Microclimates, Printer-friendly Version (microclimatedoc)


by Don Janssen, Extension Educator

Graphics Version

Many times the difference between success and failure with some plants is dependent on a little known and sometimes misunderstood factor called microclimate.

A microclimate is a variation in temperature, humidity or wind velocity due to differences in elevation, direction of slope, soil, vegetation or some other factor. An area might be prone to late spring or early fall frosts, warm up sooner or dry out faster in the spring, or be the last place in your yard where the soil freezes in winter.

When you avoid planting frost-susceptible plants in a low spot in your yard, you are recognizing the importance of microclimates in gardening and using that knowledge to increase your chances of gardening success. Likewise, when you put a bird feeder up where it will be sheltered from winter winds, you make it more attractive to backyard birds and so more enjoyable.

Examples of planting advice based on knowledge of microclimates abound. Planting fruit crops on high ground and locating mildew-plagued plants such as lilacs and zinnias where good air circulation will help dry their foliage are two. Another is the recommendation to plant evergreens such as holly and rhododendron where they won't be exposed to drying winter sun and wind.

Microclimates sometimes allow gardeners to succeed with plants that are technically out of their natural range. A plant that should not survive a typical winter may grow for many years in a sheltered spot before an unusually harsh winter kills it. Sometimes, however, a microclimate that provides milder conditions is not appropriate. The best example is probably spring-flowering bulbs planted too near a building, where heat radiating from the basement prevents the soil from cooling down enough to provide the chilling treatment the bulbs require.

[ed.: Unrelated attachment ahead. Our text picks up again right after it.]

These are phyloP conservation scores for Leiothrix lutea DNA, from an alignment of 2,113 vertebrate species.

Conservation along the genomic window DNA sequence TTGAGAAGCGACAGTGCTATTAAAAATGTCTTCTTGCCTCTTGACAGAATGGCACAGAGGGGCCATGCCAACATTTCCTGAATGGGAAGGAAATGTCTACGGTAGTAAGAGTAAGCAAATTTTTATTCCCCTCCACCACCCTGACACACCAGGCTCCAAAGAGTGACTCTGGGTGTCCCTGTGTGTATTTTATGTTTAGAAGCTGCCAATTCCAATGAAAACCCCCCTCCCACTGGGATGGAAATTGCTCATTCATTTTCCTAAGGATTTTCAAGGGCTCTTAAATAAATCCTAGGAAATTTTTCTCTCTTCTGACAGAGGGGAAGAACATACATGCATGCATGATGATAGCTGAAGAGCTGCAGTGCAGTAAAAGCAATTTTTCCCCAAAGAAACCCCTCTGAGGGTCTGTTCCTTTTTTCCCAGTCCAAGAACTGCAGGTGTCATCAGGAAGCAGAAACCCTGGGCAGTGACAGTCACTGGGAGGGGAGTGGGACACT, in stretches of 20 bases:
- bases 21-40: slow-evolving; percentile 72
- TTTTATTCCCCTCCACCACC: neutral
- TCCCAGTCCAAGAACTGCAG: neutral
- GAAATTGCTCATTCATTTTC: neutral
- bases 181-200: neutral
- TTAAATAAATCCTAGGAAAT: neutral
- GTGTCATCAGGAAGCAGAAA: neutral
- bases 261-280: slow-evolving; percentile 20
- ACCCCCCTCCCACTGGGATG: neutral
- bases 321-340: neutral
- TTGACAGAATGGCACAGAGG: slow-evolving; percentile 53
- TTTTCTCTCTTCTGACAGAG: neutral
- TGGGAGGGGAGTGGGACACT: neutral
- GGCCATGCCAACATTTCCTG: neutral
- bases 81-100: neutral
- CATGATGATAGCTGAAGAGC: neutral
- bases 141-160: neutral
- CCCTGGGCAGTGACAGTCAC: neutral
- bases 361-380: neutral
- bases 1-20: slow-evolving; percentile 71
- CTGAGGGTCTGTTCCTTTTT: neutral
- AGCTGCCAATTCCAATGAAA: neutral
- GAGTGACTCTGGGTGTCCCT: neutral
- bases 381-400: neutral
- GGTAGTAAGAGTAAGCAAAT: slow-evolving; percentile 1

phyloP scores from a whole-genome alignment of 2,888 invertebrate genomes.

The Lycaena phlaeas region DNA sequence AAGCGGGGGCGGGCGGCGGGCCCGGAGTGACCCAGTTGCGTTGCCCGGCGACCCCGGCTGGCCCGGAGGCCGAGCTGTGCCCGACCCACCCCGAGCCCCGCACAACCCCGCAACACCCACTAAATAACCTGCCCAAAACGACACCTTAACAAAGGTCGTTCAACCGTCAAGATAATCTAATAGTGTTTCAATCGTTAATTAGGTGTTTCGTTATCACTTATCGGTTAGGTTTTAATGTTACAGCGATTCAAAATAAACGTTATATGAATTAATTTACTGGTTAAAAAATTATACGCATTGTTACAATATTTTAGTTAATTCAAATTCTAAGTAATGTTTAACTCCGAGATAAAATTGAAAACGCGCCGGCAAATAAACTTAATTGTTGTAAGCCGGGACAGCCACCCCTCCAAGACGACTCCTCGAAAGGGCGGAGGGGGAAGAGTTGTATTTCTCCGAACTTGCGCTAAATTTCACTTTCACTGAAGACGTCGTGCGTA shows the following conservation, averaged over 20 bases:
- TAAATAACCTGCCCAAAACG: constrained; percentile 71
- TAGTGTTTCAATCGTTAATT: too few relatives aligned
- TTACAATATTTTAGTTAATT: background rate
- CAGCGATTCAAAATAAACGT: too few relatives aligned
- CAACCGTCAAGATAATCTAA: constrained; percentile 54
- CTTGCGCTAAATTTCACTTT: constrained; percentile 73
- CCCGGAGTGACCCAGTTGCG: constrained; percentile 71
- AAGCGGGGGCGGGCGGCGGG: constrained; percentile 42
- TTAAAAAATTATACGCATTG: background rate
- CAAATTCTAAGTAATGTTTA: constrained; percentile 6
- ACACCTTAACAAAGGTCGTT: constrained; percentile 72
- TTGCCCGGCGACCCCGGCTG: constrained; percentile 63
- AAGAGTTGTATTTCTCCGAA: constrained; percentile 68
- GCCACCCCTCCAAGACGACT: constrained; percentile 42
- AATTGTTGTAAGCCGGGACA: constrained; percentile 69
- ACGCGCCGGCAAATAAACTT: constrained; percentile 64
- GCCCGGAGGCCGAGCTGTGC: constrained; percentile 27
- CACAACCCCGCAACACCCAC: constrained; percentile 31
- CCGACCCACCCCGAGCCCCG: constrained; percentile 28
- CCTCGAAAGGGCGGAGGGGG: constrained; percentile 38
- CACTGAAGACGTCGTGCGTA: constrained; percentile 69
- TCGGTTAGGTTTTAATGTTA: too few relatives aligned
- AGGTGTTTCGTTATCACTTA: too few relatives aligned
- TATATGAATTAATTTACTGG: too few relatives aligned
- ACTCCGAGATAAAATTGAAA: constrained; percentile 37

Gardeners aren't the only ones to take advantage of microclimates -- they are often surprised to find that moles were active in their gardens all winter. But it makes sense, if you think about it. If the soil is high in organic matter or heavily mulched, it will be slow to freeze, and insects and earthworms will be active there long after the lawn is frozen. Add an insulating layer of snow that persists all winter, and you have a microclimate that makes the garden much more hospitable than other parts of the landscape.

For a quick lesson in microclimates, go outdoors on a brisk, breezy winter day and compare your comfort level on the leeward side of a thick evergreen hedge and a windswept hilltop. Watch where the snow melts first and where the frost lingers in the spring, and then you can use your awareness of microclimates to your garden's advantage.

(This resource was added January 2004 and appeared in the Lincoln Journal Star Newspaper Sunday edition. For information on reproducing this article or using any photographs or graphics, read the Terms of Use statement)

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